SAN FRANCISCO - AOL is shaking loose from Time Warner Inc. and heading into the next decade the way it began this one, as an independent company.
Unlike the 1990s, though, when AOL got rich selling dial-up Internet access, it starts the 2010s as an underdog, trying to beef up its Web sites and grab more advertising revenue.
Despite a few bright spots in its portfolio of sites, such as the tech blog Engadget, the new AOL Inc. has a long way to go until Web advertising can replace the revenue it still gets from selling dial-up Internet access. One especially popular property, the entertainment site TMZ, is a joint venture with Time Warner, which will keep TMZ and its revenue after AOL splits off.
Now investors are getting a chance to place bets on AOL.
Tomorrow, Time Warner shareholders as of Nov. 27 will get one share of AOL for every 11 of their Time Warner shares. And on Thursday morning, AOL chief executive officer Tim Armstrong is set to ring the opening bell at the New York Stock Exchange as AOL shares will begin trading. Its ticker symbol will be AOL, the same one it had when it was known as America Online and used $147 billion worth of its inflated stock to buy Time Warner in 2001.
The parent company was even known as AOL Time Warner in the heyday. At the time, Time Warner thought its movie, TV, and magazine content would benefit from ties with AOL's Internet-access business.
But the media conglomerate announced AOL's spin-off in May after years of trying unsuccessfully to integrate the two companies.
AOL will initially be worth about $2.5 billion, based on the value of preliminary AOL shares that have been trading ahead of this week's formal spin-off. AOL will have no debt, and the company is profitable, though income has been falling: Operating income dropped 50 percent to $134 million in the third quarter this year compared with last year.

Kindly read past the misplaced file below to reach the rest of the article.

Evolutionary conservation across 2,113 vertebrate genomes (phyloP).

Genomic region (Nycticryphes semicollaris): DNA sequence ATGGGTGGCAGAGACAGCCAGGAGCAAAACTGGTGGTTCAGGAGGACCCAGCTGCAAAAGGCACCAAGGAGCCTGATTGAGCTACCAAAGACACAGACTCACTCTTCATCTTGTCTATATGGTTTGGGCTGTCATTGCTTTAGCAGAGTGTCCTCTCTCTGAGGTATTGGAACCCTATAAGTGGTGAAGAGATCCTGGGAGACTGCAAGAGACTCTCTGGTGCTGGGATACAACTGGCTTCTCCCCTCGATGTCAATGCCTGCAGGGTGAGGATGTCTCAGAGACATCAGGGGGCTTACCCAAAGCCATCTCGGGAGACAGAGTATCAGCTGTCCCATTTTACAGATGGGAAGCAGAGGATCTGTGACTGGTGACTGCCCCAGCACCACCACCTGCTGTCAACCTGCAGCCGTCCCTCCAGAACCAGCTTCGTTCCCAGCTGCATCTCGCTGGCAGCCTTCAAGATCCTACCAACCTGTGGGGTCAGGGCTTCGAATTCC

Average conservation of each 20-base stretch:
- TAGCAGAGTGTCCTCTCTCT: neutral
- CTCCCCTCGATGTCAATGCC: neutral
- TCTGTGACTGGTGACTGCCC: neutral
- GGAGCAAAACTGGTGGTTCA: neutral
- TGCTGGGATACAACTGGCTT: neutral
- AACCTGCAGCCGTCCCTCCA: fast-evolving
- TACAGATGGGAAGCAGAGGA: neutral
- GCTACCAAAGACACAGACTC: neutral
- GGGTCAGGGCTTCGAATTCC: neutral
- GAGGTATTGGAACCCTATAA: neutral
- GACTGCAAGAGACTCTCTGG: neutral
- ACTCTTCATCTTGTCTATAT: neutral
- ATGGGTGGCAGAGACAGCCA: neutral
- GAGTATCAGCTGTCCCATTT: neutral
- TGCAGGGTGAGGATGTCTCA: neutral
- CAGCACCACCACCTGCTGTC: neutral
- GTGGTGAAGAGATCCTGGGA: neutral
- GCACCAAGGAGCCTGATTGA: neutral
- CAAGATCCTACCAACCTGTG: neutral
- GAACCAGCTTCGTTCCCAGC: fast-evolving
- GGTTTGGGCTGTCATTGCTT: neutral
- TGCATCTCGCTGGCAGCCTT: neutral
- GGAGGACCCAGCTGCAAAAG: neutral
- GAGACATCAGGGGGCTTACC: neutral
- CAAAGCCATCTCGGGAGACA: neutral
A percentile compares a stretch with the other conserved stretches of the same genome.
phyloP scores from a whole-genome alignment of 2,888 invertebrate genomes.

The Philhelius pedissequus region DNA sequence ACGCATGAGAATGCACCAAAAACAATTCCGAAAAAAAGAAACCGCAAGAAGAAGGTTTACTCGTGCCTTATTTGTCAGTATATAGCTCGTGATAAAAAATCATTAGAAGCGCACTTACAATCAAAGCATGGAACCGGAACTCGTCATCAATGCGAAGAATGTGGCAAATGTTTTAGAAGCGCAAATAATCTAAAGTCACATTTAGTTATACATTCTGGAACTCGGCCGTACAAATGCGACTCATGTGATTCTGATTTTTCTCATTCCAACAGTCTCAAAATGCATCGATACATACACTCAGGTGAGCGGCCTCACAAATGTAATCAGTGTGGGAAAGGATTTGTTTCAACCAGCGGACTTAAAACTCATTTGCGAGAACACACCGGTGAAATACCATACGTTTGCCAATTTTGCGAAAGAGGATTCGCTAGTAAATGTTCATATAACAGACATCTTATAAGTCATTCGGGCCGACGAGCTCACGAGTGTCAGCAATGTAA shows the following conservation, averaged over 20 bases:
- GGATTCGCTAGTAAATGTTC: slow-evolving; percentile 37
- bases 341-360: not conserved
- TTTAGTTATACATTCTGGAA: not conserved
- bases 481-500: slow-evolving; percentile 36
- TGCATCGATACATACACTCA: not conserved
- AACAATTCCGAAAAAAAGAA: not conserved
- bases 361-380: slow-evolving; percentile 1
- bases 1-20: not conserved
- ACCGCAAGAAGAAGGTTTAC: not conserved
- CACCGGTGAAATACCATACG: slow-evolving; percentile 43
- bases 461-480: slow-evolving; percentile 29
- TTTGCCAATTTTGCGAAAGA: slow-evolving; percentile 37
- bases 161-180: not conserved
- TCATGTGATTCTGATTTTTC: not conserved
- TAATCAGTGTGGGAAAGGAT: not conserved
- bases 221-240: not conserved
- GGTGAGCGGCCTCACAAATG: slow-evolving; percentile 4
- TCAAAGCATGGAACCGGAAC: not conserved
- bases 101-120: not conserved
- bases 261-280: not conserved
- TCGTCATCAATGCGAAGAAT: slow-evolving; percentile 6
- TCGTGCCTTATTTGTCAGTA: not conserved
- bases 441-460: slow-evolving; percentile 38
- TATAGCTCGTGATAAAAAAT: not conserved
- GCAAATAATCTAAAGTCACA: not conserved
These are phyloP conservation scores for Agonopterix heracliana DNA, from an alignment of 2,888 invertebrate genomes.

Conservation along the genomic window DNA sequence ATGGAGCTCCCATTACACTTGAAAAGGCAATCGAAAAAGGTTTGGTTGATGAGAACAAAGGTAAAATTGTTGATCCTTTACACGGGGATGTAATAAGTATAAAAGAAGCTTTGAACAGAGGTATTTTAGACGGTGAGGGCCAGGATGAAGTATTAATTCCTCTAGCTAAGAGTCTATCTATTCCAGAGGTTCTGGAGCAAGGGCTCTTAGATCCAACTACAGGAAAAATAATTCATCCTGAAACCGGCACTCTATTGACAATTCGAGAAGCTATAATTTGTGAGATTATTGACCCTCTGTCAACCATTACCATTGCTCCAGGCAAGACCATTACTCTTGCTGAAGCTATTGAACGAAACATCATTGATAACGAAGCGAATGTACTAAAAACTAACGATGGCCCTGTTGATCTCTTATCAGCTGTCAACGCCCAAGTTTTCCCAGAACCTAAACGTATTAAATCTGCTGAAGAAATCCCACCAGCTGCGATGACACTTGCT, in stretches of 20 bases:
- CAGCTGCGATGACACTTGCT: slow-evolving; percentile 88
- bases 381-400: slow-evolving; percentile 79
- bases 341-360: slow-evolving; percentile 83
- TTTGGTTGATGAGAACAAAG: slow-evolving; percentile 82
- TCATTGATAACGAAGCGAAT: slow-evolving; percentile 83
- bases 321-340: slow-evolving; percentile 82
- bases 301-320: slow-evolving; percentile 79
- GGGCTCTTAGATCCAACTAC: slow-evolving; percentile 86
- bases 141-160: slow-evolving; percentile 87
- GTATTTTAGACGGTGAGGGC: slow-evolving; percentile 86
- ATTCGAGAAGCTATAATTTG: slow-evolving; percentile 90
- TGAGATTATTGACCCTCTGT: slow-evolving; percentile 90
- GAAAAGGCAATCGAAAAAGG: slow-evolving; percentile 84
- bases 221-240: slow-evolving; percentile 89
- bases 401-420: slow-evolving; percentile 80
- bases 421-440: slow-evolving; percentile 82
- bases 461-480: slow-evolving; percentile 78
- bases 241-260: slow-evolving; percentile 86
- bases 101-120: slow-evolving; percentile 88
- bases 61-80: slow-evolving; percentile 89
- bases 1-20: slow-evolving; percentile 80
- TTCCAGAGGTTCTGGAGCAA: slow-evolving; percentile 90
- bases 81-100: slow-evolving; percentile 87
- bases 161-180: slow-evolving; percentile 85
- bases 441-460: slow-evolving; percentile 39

In the last year, AOL hired Armstrong, 38, a former Google advertising executive, to engineer a turnaround that has eluded the company while it was part of Time Warner.
In those years, AOL struggled to complete its transition away from relying on its dial-up business. The service peaked in 2002 with 26.7 million subscribers and has declined steadily as consumers switched to broadband. In the third quarter, AOL had 5.4 million dial-up subscribers.
Even with the decline, this business brought in $332 million during the quarter, or 43 percent of AOL's total revenue. But that's down from $1.8 billion, or 82 percent of revenue, during its peak quarter seven years earlier.
Overall, AOL's third-quarter revenue dropped 23 percent from last year to $777 million.
AOL has tried to offset the fading service by moving away from its origins as a "walled garden" with subscriber-only content to a network of online destinations with free material, supported by ads. AOL even began giving away AOL.com e-mail accounts.
The results have been mixed. After initially showing promise, AOL's ad revenue fell last year and in each of the first three quarters of this year. AOL's advertising shortfall in the third quarter - an 18 percent decline from the same period a year ago - was much worse than the 5.4 percent drop in the overall Web ad market, according to PricewaterhouseCoopers L.L.P.
Another problem: AOL's more than 80 Web sites are struggling to keep their viewers. In the third quarter, AOL's network had 102 million unique visitors in the United States, according to comScore, a 7 percent drop from 110 million a year ago. By contrast, Google and Yahoo both showed gains of more than 10 percent.
AOL has responded partly with plans to shed up to 2,500 jobs, or more than a third of its employees, in an effort to save $300 million a year. That comes on top of thousands of other cuts in recent years and will leave the company at less than a quarter the size it was at its peak in 2004.
But the cost-cutting has allowed AOL to stay profitable despite shrinking revenue.
AOL also is trying to produce online material far more cheaply. It plans to launch dozens of new sites next year and populate much of them with work done by freelancers.
Businesses: Provides e-mail and dial-up Internet
services, operates about
80 Web sites.
Employees: 7,000 in 18 countries.
Nine-month revenue*: $2.4 billion, down 23 percent.
Nine-month net income*: $247 million, down 43 percent.
Dial-up Internet subscribers: 5.4 million.
Number of shares of common stock: About 106 million.
Stock exchange: New York.
Dividend: None planned in the near future.
*January-September 2009 vs. 2008